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Particle Physics: a Summary

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posted on Nov, 10 2016 @ 02:23 AM
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I did a little bit of study into the inner workings of the particle. Then wrote my own summary of what I had read. Can anyone tell me, is my understanding correct?

So I was surprised (Not really.) when I found out recently that electrons, protons, and neutrons are not the smallest things to exist in an atom.

So INSIDE the nucleus there are protons, and neutrons. An even number(Unless an isotopic variant of the common element.)of both, except in Hydrogen, where there is 1 proton, and no neutrons.

A neutron (and protons too.) are composed of smaller particles called quarks. These quarks come in 6 different varieties!
2 light weight quarks, called up quarks (2/3 charge.) and down quarks (-1/3 Charge). Up quarks are created by the particle decay of it's more massive counter parts who carry the same charge: Charm, and the larger Top.

Down quarks are created by the particle decay of it's more massive counter parts who carry the same charge: Strange, and the larger Bottom.

A neutron is composed of 1 UP Quark(2/3) and 2 DOWN Quarks(-1/3) So: 2/3 + (-1/3 + -1/3) = 0 Charge
A proton has the opposite, 1 DOWN and 2 UP So: -1/3 + (2/3+2/3) = -1/3 + 4/3 = +1 Charge
But how about the electrons we see zooming around the nucleus? How are they made up?

So it turns out there are these things we named Gauge Bosons. These are particles that actually carry forces between other particles(Quarks, Leptons, ect.) These particles are actually small bundles of energy! There are 4 types of Gauge Bosons, but only 1 has any type of charge: Photon, Gluon, W And Z Bosons. Now, these 4 types of energy pockets, or force carriers, serve different purposes within the atom itself. The gluons actually serve as the bond between quarks! They "glu" them together in-order to create the larger picture, Protons and Neutrons.

The photons serve as less of a bond, and more or a connector for the quarks. They allow electromagnetic forces to interact with the quarks and therefore the protons or neutrons, while it gluons are more or less allows something we call Strong Nuclear Force (Pretty much sub atomic gravitation.) to occur between quarks.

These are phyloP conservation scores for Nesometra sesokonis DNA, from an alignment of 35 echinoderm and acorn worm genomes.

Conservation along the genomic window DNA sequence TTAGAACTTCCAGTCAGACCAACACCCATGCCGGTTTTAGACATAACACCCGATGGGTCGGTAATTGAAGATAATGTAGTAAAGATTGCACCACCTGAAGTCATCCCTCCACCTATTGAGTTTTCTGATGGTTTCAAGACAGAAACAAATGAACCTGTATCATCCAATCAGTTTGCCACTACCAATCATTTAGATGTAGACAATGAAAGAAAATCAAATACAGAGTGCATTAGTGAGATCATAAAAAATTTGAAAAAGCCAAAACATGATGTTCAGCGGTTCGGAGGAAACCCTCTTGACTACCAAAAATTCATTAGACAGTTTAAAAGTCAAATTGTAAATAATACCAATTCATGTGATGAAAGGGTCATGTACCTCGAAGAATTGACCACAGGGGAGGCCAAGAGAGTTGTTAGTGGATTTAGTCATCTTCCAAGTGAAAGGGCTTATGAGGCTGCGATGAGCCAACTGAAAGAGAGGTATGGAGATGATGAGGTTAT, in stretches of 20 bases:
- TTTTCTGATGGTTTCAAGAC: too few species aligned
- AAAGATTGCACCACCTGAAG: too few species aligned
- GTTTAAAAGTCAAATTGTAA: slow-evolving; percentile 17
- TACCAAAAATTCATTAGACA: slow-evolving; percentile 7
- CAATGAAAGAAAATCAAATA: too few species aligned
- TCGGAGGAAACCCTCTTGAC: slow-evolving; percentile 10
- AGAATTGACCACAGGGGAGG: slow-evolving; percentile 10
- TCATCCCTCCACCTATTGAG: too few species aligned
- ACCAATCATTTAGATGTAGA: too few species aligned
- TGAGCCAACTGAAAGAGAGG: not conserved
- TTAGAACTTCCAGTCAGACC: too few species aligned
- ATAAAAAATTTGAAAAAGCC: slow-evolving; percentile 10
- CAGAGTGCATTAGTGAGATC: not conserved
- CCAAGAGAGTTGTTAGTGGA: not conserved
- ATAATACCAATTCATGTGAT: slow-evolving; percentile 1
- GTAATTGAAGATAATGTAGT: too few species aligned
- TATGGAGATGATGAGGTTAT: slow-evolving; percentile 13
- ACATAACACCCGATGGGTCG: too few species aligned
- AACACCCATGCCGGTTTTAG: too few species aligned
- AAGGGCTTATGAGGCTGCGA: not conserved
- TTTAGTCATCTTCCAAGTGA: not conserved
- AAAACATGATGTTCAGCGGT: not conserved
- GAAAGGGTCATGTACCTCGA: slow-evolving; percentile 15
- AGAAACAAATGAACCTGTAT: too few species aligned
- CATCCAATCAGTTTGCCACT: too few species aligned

W and Z Bosons are pretty much the same: Z Bosons have no charge, and are only there to help conserve energy transfer between Positive and Negative W Bosons. These Bosons are responsible for Weak Nuclear Force transfer. The reason these Bosons are the most important part of explaining the Standard model of the atom is that the three basic particles (electrons, protons, and neutrons.) are composed of Quarks (protons and neutrons.) or Leptons (Electrons) Quarks and Leptons are fermions, or particles that are affected by weak nuclear force. Once three quarks create a proton, or neutron, they become Hadrons, or particles that are affected by Strong nuclear force.

So, electrons are actually CREATED AS A BIPRODUCT when W Bosons allow the transfer of weak nuclear force, to act on quarks. depending on if the charge W is positive or negative will determine weather the biproduct is an electron, or a positron. The charge of W will also determine if the quark is UP or DOWN. Because W's charge determines UP or DOWN, it ultimately determines whether the end result is a proton, or a neutron.

3 Quarks (Determined by energy transfer of small nuclear forces from the W+/- Bosons) bond together by Gluons, to create protons and neutrons, this creates the nucleus. The bi-product of energy transfers (Radioactive decay) within the nucleus creates electrons that always have a negative charge.
Why is the electron always negative? The true answer is, it's not, sometimes it's positive! When it's positive, we call it a positron.

So, if a Boson within 3 quarks of a proton (1 down, 2 up) allows a transfer of energy that changes the UP(+2/3) quark to a DOWN (-1/3)quark. The total charge of that proton becomes 0, and it is now a neutron! (Because a proton is +1 charge, and when the UP becomes DOWN, the change is charge is -1) If this is the case, the biproduct is a positron (+1 charge emitted from the atom as a biproduct of the weak force that changed the proton into a neutron.) If it where the opposite, the biproduct would be +1, or lose a negative charge, and would be an electron.